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Solutions: In Cancer Outcome Studies, Whole is Greater than Sum of its Parts

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A team of researchers at Duke University has offered evidence that “data integration” and “clinical genomics” are more than just buzzwords. In a recent study, the group created clinicogenomic models that combined gene expression microarray data with clinical information in order to predict breast cancer recurrence with much higher accuracy than predicted by either data type alone.

Joseph Nevins, head of the department of molecular genetics and microbiology at Duke University Medical Center and co-author on the paper, said the team’s goal was to increase the degree of precision by which doctors predict cancer outcomes. “If 100 breast cancer patients were to walk through the door over the next week or two, one is really dealing with 100 different diseases,” Nevins said. But despite the level of heterogeneity among cancer patients, most methods for determining the likelihood of recurrence place patients into one of two groups: high-risk or low-risk. This is true for methods based on clinical data alone, and even many microarray-based methods tend to follow a similar pattern, Nevins said.

“The reality is that within a group of individuals that has a prognosis of a 50 percent chance of recurrence, there might be individuals that range anywhere from 30 percent to 70 percent. But they’re all lumped into that 50 percent prognosis because of the lack of refinement in the data that can point toward the actual risk for an individual patient,” he said. This broad range of uncertainty has real implications in clinical settings, Nevins noted, when the difference between a 30 percent chance of recurrence and a 70 percent chance of recurrence could determine whether a patient undergoes chemotherapy or not.

Nevins and his colleagues used data from 158 breast cancer patients at the Koo Foundation Sun Yat-Sen Cancer Center in Taipei, Taiwan. For each patient, around 200 clinical data points described tumor size, estrogen receptor status, age, menopause status, lymph node status, and other factors. In essence, Nevins said, “We’re treating the gene expression data as just additional clinical data points” in a statistical model. The team used “metagenes,” which represent subsets of co-expressed genes, in order to reduce the dimensionality of the expression data set while still representing its heterogeneity. These metagenes were fed along with the clinical data points into a statistical framework based on Bayesian classif-ication trees.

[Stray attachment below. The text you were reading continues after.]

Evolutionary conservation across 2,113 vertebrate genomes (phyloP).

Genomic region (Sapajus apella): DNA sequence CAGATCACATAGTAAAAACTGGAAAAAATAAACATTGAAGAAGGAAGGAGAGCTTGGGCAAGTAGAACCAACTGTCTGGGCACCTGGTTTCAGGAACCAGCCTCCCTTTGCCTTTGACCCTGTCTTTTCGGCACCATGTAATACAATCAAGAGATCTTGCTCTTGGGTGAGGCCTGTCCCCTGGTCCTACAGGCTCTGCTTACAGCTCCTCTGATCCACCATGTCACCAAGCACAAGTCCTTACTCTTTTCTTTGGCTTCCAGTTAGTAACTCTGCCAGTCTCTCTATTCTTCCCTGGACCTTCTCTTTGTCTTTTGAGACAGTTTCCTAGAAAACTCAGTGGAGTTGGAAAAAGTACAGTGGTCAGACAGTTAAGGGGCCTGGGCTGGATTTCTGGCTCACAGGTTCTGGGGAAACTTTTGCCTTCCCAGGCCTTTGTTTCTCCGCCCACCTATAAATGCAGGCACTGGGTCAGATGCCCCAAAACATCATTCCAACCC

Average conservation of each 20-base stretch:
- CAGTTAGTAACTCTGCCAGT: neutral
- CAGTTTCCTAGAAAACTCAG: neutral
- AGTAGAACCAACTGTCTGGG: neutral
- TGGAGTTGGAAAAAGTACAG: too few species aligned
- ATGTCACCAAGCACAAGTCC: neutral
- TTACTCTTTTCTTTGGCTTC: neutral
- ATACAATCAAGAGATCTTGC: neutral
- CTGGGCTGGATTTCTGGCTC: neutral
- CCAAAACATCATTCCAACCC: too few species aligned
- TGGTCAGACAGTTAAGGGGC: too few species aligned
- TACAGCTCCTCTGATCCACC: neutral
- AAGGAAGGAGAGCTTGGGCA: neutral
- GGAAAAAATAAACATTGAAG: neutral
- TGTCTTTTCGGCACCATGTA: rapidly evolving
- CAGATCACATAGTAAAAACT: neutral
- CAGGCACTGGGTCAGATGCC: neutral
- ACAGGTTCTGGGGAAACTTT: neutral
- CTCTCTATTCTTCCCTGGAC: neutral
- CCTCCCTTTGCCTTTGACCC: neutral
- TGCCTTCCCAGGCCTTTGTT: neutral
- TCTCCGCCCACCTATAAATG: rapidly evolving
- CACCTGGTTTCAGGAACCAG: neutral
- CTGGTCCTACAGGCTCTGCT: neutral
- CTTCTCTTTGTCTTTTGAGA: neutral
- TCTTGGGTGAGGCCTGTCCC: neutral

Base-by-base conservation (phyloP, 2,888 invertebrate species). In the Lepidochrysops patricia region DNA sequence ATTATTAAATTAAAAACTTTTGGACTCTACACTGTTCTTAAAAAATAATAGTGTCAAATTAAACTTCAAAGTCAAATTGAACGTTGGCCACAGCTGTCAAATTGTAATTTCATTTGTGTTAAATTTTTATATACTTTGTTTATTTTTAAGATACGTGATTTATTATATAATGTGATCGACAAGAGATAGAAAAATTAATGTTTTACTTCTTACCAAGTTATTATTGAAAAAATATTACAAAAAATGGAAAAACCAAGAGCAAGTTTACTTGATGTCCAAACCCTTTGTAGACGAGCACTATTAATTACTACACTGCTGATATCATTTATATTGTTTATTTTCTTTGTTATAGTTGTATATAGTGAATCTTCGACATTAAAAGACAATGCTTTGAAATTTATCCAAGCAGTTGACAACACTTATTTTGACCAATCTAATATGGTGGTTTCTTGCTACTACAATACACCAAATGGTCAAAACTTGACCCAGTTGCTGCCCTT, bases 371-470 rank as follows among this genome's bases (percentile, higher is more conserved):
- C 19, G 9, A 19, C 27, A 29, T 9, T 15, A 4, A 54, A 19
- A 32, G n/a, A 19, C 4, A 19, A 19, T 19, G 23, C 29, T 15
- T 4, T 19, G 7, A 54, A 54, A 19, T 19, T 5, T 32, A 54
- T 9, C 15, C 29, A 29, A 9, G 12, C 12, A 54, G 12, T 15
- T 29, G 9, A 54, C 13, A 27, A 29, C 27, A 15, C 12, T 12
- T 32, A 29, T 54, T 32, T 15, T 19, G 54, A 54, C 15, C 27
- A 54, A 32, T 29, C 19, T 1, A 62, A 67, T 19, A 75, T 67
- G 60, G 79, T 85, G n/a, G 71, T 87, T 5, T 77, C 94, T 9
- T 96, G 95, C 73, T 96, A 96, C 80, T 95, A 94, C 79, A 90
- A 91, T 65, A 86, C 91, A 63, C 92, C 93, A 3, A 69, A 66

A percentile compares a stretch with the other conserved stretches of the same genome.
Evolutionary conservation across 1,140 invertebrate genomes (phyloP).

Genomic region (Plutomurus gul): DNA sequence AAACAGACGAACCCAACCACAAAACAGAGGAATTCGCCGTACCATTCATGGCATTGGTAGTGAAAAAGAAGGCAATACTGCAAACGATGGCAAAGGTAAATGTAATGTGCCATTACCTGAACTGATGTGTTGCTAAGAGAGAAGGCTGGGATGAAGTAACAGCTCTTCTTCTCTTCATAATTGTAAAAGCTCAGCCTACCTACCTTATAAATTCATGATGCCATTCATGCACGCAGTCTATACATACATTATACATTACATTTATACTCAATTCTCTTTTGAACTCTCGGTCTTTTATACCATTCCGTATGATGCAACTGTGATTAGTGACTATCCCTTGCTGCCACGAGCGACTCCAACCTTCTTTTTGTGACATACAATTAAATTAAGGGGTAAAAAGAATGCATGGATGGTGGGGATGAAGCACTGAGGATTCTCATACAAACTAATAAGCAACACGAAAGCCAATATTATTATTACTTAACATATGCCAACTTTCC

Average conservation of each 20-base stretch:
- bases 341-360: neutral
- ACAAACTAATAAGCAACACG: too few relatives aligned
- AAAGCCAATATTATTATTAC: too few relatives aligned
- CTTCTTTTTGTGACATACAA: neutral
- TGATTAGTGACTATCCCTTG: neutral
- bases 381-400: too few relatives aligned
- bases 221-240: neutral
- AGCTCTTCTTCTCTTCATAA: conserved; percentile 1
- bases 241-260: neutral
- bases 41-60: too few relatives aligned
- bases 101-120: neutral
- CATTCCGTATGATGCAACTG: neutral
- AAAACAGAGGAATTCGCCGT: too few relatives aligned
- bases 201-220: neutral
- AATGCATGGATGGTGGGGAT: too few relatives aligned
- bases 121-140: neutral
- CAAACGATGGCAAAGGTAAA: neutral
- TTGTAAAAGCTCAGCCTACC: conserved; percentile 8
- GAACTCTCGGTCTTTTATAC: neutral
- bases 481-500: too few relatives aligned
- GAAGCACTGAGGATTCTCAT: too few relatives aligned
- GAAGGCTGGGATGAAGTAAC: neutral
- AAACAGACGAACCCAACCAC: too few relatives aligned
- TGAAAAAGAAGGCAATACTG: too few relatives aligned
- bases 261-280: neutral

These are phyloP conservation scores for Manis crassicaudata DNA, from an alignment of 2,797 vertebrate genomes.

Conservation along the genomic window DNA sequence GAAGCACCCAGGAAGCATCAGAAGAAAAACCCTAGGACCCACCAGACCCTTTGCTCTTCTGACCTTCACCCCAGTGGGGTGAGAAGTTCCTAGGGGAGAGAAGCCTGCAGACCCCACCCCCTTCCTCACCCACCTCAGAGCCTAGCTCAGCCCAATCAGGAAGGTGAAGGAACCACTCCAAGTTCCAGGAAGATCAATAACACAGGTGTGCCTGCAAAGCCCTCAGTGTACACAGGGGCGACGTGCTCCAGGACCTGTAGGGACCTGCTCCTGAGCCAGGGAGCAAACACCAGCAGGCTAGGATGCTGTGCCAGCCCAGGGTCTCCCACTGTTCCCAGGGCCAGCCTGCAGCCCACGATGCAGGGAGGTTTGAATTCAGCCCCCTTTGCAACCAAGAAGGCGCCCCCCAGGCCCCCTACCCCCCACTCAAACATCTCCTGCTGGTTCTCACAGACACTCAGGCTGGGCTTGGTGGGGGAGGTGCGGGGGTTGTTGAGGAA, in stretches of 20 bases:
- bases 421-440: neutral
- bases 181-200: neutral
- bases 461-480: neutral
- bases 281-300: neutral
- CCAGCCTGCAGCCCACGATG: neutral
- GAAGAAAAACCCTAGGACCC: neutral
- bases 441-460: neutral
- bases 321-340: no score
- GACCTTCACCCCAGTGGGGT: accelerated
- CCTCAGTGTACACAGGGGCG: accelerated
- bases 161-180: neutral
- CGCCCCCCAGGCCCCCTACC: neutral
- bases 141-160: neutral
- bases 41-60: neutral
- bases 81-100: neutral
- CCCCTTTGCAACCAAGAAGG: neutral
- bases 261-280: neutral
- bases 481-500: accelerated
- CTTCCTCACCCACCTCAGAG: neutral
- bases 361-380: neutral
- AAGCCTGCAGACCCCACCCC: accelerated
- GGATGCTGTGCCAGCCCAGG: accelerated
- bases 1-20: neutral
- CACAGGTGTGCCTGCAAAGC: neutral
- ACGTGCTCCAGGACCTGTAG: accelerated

In a recent PNAS paper, the authors wrote that the clinicogenomic model “statistically dominates” models built with genomic data alone, with a difference in approximate log-model likelihoods of more than 7. The clinicogenomic model outperformed the clinical predictors alone by more than 27 units on the log-likelihood scale, “indicating the latter to be of no interest at all relative to the clinicogenomic model,” the authors wrote.

Most microarray studies, Nevins said, “are really set up to say, ‘Here’s a gene-expression-based predictor that does better than the clinical.’ And in many cases, that is true, but I think it’s important to not set these studies up as one or the other — there’s no reason to do that if both forms of data contribute information. The idea is to just build a model that combines the two, and build the best model that you can irrespective of what the data is.”

Nevins said that this work is significant in proving that combined predictors are possible, but stressed that the framework is “still more or less a research tool” and “not something that we would commercially develop.” Nevins cautioned that commercial firms that are moving into this area may be acting prematurely. “I don’t think that the studies that have led to those [commercial approaches] have been fully validated, and we’re trying to do our best to make sure that the predictive models being generated have really been validated in a variety of settings to be certain how well they perform — not just in one study, but in several different studies.” Even when the approach does move into the clinic, Nevins said it’s likely that it would initially be used as an “adjunct” method rather than the sole source of assessment.

The model was designed to accommodate any form of information, so the Duke team is currently studying protein expression data for the same breast cancer samples to determine whether proteomics data is “synergistic” with the approach, Nevins said. The team is also applying the method to ovarian cancer and other cancer types.

— BT

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